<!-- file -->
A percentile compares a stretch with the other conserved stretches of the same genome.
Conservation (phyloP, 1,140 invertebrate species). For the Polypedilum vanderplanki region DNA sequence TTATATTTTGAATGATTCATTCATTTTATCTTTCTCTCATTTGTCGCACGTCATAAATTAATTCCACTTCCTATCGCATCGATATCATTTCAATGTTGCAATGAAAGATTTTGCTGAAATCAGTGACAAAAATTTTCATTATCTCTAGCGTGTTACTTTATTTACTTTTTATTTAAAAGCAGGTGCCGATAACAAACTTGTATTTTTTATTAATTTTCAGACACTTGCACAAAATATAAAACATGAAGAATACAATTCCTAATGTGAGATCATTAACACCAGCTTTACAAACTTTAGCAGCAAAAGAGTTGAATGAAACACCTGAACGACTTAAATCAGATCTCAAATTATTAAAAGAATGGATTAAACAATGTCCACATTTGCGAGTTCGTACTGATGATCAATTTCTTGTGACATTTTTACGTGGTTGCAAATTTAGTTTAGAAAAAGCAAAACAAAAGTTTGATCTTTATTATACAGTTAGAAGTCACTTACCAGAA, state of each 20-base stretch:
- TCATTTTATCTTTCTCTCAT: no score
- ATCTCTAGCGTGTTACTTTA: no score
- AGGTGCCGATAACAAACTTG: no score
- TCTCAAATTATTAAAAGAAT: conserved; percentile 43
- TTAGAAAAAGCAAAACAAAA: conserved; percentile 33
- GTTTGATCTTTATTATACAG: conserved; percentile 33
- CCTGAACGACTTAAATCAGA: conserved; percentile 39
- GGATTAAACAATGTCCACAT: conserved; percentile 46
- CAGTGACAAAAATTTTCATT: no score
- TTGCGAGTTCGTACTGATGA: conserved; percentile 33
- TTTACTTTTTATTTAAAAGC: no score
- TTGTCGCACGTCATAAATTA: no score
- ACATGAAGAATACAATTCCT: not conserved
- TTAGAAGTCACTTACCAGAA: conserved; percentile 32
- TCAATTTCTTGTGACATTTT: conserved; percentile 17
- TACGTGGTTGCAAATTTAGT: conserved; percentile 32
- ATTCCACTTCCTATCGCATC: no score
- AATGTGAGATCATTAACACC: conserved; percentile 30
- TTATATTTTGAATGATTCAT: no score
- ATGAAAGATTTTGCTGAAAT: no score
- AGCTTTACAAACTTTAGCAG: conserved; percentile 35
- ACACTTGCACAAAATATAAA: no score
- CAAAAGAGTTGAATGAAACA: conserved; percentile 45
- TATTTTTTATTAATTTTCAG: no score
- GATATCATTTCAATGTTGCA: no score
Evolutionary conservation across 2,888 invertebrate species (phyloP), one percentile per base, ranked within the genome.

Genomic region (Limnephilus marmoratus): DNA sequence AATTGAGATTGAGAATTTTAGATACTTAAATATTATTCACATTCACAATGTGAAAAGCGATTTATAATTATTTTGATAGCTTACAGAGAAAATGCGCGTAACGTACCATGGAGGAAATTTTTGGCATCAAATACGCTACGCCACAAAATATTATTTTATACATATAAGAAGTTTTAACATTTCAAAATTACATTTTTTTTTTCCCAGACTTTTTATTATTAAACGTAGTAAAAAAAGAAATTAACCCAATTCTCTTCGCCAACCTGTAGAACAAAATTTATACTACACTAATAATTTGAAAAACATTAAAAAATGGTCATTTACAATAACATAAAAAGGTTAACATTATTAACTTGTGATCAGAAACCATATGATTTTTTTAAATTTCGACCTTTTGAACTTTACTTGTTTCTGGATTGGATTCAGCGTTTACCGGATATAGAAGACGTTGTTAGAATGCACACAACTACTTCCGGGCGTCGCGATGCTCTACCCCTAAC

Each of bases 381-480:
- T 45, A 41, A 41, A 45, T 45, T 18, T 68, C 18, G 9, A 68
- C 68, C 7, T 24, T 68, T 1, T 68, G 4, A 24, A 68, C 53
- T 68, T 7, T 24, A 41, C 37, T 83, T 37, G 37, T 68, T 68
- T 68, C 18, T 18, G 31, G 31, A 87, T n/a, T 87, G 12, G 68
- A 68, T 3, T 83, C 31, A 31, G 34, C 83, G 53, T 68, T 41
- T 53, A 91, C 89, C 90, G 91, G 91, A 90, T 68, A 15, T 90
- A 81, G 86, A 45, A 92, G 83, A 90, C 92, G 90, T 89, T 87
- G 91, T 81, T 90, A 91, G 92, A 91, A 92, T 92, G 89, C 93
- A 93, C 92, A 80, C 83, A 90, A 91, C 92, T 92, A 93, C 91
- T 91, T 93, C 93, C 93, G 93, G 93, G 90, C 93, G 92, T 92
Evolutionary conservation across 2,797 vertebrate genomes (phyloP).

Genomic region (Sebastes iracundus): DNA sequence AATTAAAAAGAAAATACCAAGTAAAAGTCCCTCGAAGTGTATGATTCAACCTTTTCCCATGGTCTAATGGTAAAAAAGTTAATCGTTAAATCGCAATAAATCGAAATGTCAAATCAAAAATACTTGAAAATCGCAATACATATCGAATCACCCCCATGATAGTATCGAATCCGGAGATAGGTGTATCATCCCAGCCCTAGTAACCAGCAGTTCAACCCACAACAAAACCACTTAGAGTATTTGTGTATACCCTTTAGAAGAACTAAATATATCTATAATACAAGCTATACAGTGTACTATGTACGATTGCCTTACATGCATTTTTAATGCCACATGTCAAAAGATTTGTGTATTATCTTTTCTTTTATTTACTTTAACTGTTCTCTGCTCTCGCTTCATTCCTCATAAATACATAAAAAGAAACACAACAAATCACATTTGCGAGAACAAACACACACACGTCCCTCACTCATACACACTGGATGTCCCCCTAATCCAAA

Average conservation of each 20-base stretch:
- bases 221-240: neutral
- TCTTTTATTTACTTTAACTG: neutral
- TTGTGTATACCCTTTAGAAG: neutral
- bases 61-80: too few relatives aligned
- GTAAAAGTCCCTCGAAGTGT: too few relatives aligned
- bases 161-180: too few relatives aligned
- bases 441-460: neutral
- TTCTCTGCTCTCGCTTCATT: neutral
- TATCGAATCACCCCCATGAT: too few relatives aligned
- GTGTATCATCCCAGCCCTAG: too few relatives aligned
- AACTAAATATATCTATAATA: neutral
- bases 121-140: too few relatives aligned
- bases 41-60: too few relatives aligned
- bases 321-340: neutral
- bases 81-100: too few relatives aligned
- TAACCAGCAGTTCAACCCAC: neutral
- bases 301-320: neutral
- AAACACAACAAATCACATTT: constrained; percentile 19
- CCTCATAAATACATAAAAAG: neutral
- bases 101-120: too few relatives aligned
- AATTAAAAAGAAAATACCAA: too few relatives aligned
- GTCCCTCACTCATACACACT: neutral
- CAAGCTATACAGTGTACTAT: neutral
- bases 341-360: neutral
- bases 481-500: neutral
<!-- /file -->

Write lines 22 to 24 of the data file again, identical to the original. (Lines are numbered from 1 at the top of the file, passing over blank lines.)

- ATGAAAGATTTTGCTGAAAT: no score
- AGCTTTACAAACTTTAGCAG: conserved; percentile 35
- ACACTTGCACAAAATATAAA: no score